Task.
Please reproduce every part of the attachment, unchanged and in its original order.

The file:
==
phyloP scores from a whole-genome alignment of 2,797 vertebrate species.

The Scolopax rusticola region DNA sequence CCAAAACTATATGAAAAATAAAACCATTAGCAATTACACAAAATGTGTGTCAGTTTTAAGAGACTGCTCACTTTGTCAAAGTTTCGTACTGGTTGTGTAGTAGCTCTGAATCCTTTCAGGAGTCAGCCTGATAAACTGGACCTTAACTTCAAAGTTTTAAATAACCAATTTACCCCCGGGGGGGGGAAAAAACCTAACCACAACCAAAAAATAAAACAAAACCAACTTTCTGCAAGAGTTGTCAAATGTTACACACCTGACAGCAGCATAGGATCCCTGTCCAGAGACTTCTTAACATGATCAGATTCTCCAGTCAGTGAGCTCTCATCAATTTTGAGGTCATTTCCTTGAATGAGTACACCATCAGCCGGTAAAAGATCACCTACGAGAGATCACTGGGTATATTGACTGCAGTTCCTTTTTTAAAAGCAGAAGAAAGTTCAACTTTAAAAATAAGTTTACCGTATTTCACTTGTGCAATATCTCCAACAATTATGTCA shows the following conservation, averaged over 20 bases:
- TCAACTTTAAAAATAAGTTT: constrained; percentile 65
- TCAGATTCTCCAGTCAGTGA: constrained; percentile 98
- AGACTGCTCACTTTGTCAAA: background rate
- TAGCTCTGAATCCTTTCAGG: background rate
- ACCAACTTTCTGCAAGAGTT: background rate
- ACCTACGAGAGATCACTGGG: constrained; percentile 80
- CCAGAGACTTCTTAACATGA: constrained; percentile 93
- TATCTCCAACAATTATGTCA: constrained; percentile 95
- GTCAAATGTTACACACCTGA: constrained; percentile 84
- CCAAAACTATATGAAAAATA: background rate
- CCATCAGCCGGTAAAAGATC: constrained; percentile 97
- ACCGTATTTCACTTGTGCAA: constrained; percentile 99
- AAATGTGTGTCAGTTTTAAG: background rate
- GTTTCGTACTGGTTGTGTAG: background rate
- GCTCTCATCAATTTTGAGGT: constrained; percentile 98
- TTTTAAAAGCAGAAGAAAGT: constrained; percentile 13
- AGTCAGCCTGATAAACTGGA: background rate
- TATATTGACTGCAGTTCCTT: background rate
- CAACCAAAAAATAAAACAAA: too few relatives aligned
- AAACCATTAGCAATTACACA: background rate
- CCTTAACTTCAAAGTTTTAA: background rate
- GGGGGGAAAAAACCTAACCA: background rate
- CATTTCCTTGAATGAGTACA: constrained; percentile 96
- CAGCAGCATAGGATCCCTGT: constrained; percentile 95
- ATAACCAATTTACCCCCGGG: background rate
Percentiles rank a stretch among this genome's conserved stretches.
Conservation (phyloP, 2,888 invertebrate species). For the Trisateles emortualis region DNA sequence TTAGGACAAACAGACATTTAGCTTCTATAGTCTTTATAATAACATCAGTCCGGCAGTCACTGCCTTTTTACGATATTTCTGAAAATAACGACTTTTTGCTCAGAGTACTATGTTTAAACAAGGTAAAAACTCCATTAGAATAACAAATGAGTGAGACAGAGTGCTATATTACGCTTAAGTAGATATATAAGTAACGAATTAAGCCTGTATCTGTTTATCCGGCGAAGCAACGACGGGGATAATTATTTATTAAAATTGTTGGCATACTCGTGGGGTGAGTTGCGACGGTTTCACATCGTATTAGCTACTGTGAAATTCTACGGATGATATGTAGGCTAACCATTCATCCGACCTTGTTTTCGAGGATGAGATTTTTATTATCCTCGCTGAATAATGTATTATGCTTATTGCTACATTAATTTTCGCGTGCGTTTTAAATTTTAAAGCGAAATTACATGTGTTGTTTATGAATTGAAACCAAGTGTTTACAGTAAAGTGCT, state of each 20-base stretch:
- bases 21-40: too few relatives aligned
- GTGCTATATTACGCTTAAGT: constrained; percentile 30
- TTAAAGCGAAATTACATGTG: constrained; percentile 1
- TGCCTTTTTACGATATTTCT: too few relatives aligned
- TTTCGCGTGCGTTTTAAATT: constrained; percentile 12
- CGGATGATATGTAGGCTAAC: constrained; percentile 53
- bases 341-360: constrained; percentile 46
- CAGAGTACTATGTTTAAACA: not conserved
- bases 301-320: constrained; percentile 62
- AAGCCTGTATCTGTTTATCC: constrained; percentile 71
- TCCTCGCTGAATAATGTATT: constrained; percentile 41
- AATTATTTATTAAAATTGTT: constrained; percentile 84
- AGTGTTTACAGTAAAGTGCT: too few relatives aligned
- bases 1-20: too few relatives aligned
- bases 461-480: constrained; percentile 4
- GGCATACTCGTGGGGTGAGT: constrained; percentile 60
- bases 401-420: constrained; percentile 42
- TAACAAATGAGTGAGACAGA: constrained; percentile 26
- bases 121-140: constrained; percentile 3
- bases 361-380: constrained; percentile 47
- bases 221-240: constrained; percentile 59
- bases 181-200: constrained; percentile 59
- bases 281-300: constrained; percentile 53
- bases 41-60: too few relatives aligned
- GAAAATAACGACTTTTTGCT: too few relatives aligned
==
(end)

phyloP scores from a whole-genome alignment of 2,797 vertebrate species.

The Scolopax rusticola region DNA sequence CCAAAACTATATGAAAAATAAAACCATTAGCAATTACACAAAATGTGTGTCAGTTTTAAGAGACTGCTCACTTTGTCAAAGTTTCGTACTGGTTGTGTAGTAGCTCTGAATCCTTTCAGGAGTCAGCCTGATAAACTGGACCTTAACTTCAAAGTTTTAAATAACCAATTTACCCCCGGGGGGGGGAAAAAACCTAACCACAACCAAAAAATAAAACAAAACCAACTTTCTGCAAGAGTTGTCAAATGTTACACACCTGACAGCAGCATAGGATCCCTGTCCAGAGACTTCTTAACATGATCAGATTCTCCAGTCAGTGAGCTCTCATCAATTTTGAGGTCATTTCCTTGAATGAGTACACCATCAGCCGGTAAAAGATCACCTACGAGAGATCACTGGGTATATTGACTGCAGTTCCTTTTTTAAAAGCAGAAGAAAGTTCAACTTTAAAAATAAGTTTACCGTATTTCACTTGTGCAATATCTCCAACAATTATGTCA shows the following conservation, averaged over 20 bases:
- TCAACTTTAAAAATAAGTTT: constrained; percentile 65
- TCAGATTCTCCAGTCAGTGA: constrained; percentile 98
- AGACTGCTCACTTTGTCAAA: background rate
- TAGCTCTGAATCCTTTCAGG: background rate
- ACCAACTTTCTGCAAGAGTT: background rate
- ACCTACGAGAGATCACTGGG: constrained; percentile 80
- CCAGAGACTTCTTAACATGA: constrained; percentile 93
- TATCTCCAACAATTATGTCA: constrained; percentile 95
- GTCAAATGTTACACACCTGA: constrained; percentile 84
- CCAAAACTATATGAAAAATA: background rate
- CCATCAGCCGGTAAAAGATC: constrained; percentile 97
- ACCGTATTTCACTTGTGCAA: constrained; percentile 99
- AAATGTGTGTCAGTTTTAAG: background rate
- GTTTCGTACTGGTTGTGTAG: background rate
- GCTCTCATCAATTTTGAGGT: constrained; percentile 98
- TTTTAAAAGCAGAAGAAAGT: constrained; percentile 13
- AGTCAGCCTGATAAACTGGA: background rate
- TATATTGACTGCAGTTCCTT: background rate
- CAACCAAAAAATAAAACAAA: too few relatives aligned
- AAACCATTAGCAATTACACA: background rate
- CCTTAACTTCAAAGTTTTAA: background rate
- GGGGGGAAAAAACCTAACCA: background rate
- CATTTCCTTGAATGAGTACA: constrained; percentile 96
- CAGCAGCATAGGATCCCTGT: constrained; percentile 95
- ATAACCAATTTACCCCCGGG: background rate
Percentiles rank a stretch among this genome's conserved stretches.
Conservation (phyloP, 2,888 invertebrate species). For the Trisateles emortualis region DNA sequence TTAGGACAAACAGACATTTAGCTTCTATAGTCTTTATAATAACATCAGTCCGGCAGTCACTGCCTTTTTACGATATTTCTGAAAATAACGACTTTTTGCTCAGAGTACTATGTTTAAACAAGGTAAAAACTCCATTAGAATAACAAATGAGTGAGACAGAGTGCTATATTACGCTTAAGTAGATATATAAGTAACGAATTAAGCCTGTATCTGTTTATCCGGCGAAGCAACGACGGGGATAATTATTTATTAAAATTGTTGGCATACTCGTGGGGTGAGTTGCGACGGTTTCACATCGTATTAGCTACTGTGAAATTCTACGGATGATATGTAGGCTAACCATTCATCCGACCTTGTTTTCGAGGATGAGATTTTTATTATCCTCGCTGAATAATGTATTATGCTTATTGCTACATTAATTTTCGCGTGCGTTTTAAATTTTAAAGCGAAATTACATGTGTTGTTTATGAATTGAAACCAAGTGTTTACAGTAAAGTGCT, state of each 20-base stretch:
- bases 21-40: too few relatives aligned
- GTGCTATATTACGCTTAAGT: constrained; percentile 30
- TTAAAGCGAAATTACATGTG: constrained; percentile 1
- TGCCTTTTTACGATATTTCT: too few relatives aligned
- TTTCGCGTGCGTTTTAAATT: constrained; percentile 12
- CGGATGATATGTAGGCTAAC: constrained; percentile 53
- bases 341-360: constrained; percentile 46
- CAGAGTACTATGTTTAAACA: not conserved
- bases 301-320: constrained; percentile 62
- AAGCCTGTATCTGTTTATCC: constrained; percentile 71
- TCCTCGCTGAATAATGTATT: constrained; percentile 41
- AATTATTTATTAAAATTGTT: constrained; percentile 84
- AGTGTTTACAGTAAAGTGCT: too few relatives aligned
- bases 1-20: too few relatives aligned
- bases 461-480: constrained; percentile 4
- GGCATACTCGTGGGGTGAGT: constrained; percentile 60
- bases 401-420: constrained; percentile 42
- TAACAAATGAGTGAGACAGA: constrained; percentile 26
- bases 121-140: constrained; percentile 3
- bases 361-380: constrained; percentile 47
- bases 221-240: constrained; percentile 59
- bases 181-200: constrained; percentile 59
- bases 281-300: constrained; percentile 53
- bases 41-60: too few relatives aligned
- GAAAATAACGACTTTTTGCT: too few relatives aligned